Thirteen police officers in Philadelphia will likely be fired for social media posts that encouraged violence against black, Muslim, gay, and transgender people.
The investigation was conducted by The Plainview Project, a database of Facebook posts made by former and active-duty police officers across the country and released on June 1. Posts ranged from a meme that read, “Death to Islam,” to statements like “F*** [Iraqis] and their country,” and “F these Muslim turd goat humpers.”
“We present these posts and comments because we believe that they could undermine public trust and confidence in our police,” reads the project’s website. “In our view, people who are subject to decisions made by law enforcement may fairly question whether these online statements about race, religion, ethnicity and the acceptability of violent policing — among other topics — inform officers’ on-the-job behaviors and choices.”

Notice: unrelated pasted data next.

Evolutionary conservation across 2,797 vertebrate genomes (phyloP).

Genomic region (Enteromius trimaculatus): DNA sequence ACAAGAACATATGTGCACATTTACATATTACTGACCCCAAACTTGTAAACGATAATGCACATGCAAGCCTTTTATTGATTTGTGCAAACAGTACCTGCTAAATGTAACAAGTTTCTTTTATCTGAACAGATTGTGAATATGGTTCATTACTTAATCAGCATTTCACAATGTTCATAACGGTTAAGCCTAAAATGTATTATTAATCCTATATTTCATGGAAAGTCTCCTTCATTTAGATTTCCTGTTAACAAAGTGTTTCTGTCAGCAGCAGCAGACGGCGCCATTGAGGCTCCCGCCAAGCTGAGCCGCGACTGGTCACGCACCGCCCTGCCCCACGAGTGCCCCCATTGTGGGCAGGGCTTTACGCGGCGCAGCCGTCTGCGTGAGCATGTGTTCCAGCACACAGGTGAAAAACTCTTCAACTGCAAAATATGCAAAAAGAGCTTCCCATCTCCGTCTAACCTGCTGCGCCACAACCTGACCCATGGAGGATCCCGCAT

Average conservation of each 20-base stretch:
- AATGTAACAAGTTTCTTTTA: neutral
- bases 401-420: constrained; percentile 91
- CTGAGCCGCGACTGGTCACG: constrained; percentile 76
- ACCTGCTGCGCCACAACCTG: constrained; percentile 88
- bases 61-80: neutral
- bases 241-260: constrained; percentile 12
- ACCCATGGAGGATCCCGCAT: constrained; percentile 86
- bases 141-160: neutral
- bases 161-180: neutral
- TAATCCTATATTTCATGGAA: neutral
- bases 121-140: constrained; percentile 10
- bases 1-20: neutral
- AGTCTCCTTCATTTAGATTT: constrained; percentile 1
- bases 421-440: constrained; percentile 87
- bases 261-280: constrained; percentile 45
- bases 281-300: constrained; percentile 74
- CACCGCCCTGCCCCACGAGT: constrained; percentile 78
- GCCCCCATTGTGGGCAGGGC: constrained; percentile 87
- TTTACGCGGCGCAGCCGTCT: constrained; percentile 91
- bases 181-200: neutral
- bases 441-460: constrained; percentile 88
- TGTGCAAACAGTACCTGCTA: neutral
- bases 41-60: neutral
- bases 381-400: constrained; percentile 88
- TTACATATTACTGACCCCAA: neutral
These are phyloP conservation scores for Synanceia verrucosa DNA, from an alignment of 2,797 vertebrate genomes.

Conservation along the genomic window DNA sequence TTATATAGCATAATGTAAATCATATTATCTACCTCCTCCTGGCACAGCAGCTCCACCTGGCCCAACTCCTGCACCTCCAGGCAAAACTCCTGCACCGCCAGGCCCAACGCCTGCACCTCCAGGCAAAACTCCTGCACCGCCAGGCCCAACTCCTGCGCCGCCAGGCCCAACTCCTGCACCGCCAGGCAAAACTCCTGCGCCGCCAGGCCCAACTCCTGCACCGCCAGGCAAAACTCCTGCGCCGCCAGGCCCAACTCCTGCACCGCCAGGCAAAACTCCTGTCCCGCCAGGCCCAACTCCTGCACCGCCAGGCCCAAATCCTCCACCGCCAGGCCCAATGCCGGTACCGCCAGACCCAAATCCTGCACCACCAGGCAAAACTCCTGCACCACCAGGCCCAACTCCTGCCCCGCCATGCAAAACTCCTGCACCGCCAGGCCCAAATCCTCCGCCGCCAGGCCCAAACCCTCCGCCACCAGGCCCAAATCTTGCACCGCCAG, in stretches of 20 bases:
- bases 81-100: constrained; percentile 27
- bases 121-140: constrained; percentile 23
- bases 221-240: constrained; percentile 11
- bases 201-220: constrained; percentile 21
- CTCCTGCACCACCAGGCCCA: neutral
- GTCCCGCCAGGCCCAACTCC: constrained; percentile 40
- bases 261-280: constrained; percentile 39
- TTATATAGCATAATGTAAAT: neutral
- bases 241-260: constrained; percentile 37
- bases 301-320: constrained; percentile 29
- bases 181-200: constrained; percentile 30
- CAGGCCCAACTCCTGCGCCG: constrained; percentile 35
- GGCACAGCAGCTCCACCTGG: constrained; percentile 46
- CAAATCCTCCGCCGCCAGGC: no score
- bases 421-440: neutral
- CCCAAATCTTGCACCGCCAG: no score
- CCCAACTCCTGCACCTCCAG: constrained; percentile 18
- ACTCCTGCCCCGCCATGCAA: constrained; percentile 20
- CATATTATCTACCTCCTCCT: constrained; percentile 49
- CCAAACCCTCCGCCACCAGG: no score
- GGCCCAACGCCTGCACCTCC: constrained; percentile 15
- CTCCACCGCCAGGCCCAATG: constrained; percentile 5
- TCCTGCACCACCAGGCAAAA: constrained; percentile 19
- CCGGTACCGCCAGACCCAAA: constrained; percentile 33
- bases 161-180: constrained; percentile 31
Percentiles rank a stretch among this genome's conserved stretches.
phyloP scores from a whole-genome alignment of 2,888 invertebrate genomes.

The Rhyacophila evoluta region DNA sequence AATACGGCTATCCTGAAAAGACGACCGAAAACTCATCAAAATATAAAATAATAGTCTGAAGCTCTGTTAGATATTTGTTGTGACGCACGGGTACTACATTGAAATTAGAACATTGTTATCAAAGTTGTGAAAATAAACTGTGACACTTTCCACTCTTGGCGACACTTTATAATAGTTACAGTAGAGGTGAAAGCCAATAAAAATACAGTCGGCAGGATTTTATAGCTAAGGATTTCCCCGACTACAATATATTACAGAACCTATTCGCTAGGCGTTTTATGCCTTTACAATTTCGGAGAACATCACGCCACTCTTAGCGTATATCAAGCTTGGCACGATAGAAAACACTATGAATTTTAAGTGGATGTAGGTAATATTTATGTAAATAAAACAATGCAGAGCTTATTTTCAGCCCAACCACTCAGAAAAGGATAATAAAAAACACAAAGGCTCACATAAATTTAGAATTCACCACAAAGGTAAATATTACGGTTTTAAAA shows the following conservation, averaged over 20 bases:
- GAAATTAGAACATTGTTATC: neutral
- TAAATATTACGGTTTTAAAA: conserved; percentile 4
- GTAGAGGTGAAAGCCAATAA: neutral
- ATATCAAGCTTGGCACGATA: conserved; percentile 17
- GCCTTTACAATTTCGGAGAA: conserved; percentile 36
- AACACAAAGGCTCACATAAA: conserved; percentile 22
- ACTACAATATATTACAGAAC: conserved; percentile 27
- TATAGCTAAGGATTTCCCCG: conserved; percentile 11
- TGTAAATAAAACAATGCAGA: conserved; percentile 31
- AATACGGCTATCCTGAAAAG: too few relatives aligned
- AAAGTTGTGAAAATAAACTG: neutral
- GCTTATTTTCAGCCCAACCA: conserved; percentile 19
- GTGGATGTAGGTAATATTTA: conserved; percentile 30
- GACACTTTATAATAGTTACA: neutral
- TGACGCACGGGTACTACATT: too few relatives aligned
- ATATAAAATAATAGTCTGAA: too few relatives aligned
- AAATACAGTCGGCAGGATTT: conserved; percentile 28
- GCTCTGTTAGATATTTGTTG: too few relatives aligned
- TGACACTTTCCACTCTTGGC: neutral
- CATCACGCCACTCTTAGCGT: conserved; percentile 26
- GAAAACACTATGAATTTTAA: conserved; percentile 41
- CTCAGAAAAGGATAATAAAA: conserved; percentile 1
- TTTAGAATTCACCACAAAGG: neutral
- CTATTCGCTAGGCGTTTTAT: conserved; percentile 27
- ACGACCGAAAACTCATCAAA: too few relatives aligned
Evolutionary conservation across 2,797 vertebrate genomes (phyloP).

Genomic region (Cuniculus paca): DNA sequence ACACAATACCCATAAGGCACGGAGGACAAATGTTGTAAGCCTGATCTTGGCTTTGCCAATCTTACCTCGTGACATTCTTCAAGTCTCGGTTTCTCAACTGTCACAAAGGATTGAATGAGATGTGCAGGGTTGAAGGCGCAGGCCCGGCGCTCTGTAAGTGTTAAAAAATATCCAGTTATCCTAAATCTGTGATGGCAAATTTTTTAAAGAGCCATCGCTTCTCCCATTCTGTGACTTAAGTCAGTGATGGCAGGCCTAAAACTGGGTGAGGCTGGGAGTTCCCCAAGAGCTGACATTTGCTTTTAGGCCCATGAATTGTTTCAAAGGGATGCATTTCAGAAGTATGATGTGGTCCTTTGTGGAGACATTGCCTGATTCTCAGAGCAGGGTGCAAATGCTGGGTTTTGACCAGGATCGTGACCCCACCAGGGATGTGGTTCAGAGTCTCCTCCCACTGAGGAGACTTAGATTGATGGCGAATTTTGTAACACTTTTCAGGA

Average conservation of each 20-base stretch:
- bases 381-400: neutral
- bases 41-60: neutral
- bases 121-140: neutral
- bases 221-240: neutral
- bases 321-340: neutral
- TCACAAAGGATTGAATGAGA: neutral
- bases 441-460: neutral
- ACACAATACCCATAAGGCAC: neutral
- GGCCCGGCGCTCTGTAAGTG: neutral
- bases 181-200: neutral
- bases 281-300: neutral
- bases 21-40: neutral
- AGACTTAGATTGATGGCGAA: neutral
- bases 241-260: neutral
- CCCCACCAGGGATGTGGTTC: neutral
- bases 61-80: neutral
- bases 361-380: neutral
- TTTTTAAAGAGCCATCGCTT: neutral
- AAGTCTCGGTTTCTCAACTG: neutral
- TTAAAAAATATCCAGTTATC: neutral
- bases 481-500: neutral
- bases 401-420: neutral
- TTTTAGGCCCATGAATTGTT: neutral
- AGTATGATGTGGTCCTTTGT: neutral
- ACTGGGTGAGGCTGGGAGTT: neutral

Philadelphia Police Commissioner Richard Ross said in a Thursday news conference that 72 police officers have been removed from street duty as a result of the investigation and face varying degrees of punishment based on the officers’ constitutional rights and “the integrity of the police department.”
Ross said many of the officers violated the department’s social media directive, with posts that encouraged excessive force, but not necessarily on a person in a specific protected class.
“A second group of officers posted material that is not only offensive and unprotected but...demonstrates the officers have little to no regard for their position as police officers,” said Ross.
Seventeen officers are guilty of such violations and 13 will be suspended for 30 days “with intent to dismiss.” The other four officers, said Ross, committed “less egregious” acts and will be suspended for 30 days and do anti-bias training. Their actions included posting messages such as, “Death to Islam,” calling black people “thugs,” and memes promoting violence against transgender people.
Philadelphia Mayor Jim Kenney called the posts “deeply disturbing.”
According to NBC Philadelphia, The Plainview Project examined 3,000 Facebook posts for two years.
Representatives from The Plainview Project or its parent organization Injustice Watch, did not immediately return Yahoo Lifestyle’s interview request.
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